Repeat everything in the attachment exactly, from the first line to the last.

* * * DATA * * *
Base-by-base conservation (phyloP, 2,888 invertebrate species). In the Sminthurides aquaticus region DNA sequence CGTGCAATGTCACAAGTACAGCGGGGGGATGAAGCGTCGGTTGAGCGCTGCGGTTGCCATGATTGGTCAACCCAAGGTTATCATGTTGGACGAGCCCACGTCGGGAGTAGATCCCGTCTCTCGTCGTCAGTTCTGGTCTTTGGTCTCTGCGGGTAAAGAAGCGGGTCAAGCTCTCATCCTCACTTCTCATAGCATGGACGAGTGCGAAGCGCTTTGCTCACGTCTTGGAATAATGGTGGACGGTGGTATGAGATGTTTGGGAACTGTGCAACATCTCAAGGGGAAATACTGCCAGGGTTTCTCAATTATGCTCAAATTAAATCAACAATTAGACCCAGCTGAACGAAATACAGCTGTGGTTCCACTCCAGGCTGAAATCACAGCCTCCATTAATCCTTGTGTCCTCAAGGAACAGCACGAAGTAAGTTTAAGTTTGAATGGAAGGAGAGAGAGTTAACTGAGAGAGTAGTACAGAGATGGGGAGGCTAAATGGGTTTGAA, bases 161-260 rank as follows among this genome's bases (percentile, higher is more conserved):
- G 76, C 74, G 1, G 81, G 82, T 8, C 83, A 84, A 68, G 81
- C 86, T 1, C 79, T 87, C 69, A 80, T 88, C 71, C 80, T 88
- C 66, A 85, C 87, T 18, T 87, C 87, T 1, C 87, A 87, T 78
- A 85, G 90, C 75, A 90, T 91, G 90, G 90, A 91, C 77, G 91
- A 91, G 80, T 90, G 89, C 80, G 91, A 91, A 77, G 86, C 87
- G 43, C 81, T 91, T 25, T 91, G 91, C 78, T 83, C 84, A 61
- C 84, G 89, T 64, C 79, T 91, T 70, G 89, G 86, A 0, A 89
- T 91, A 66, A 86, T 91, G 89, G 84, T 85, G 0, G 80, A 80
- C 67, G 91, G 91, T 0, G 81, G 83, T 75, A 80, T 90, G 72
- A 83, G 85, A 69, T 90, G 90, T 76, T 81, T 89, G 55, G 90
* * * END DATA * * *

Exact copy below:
Base-by-base conservation (phyloP, 2,888 invertebrate species). In the Sminthurides aquaticus region DNA sequence CGTGCAATGTCACAAGTACAGCGGGGGGATGAAGCGTCGGTTGAGCGCTGCGGTTGCCATGATTGGTCAACCCAAGGTTATCATGTTGGACGAGCCCACGTCGGGAGTAGATCCCGTCTCTCGTCGTCAGTTCTGGTCTTTGGTCTCTGCGGGTAAAGAAGCGGGTCAAGCTCTCATCCTCACTTCTCATAGCATGGACGAGTGCGAAGCGCTTTGCTCACGTCTTGGAATAATGGTGGACGGTGGTATGAGATGTTTGGGAACTGTGCAACATCTCAAGGGGAAATACTGCCAGGGTTTCTCAATTATGCTCAAATTAAATCAACAATTAGACCCAGCTGAACGAAATACAGCTGTGGTTCCACTCCAGGCTGAAATCACAGCCTCCATTAATCCTTGTGTCCTCAAGGAACAGCACGAAGTAAGTTTAAGTTTGAATGGAAGGAGAGAGAGTTAACTGAGAGAGTAGTACAGAGATGGGGAGGCTAAATGGGTTTGAA, bases 161-260 rank as follows among this genome's bases (percentile, higher is more conserved):
- G 76, C 74, G 1, G 81, G 82, T 8, C 83, A 84, A 68, G 81
- C 86, T 1, C 79, T 87, C 69, A 80, T 88, C 71, C 80, T 88
- C 66, A 85, C 87, T 18, T 87, C 87, T 1, C 87, A 87, T 78
- A 85, G 90, C 75, A 90, T 91, G 90, G 90, A 91, C 77, G 91
- A 91, G 80, T 90, G 89, C 80, G 91, A 91, A 77, G 86, C 87
- G 43, C 81, T 91, T 25, T 91, G 91, C 78, T 83, C 84, A 61
- C 84, G 89, T 64, C 79, T 91, T 70, G 89, G 86, A 0, A 89
- T 91, A 66, A 86, T 91, G 89, G 84, T 85, G 0, G 80, A 80
- C 67, G 91, G 91, T 0, G 81, G 83, T 75, A 80, T 90, G 72
- A 83, G 85, A 69, T 90, G 90, T 76, T 81, T 89, G 55, G 90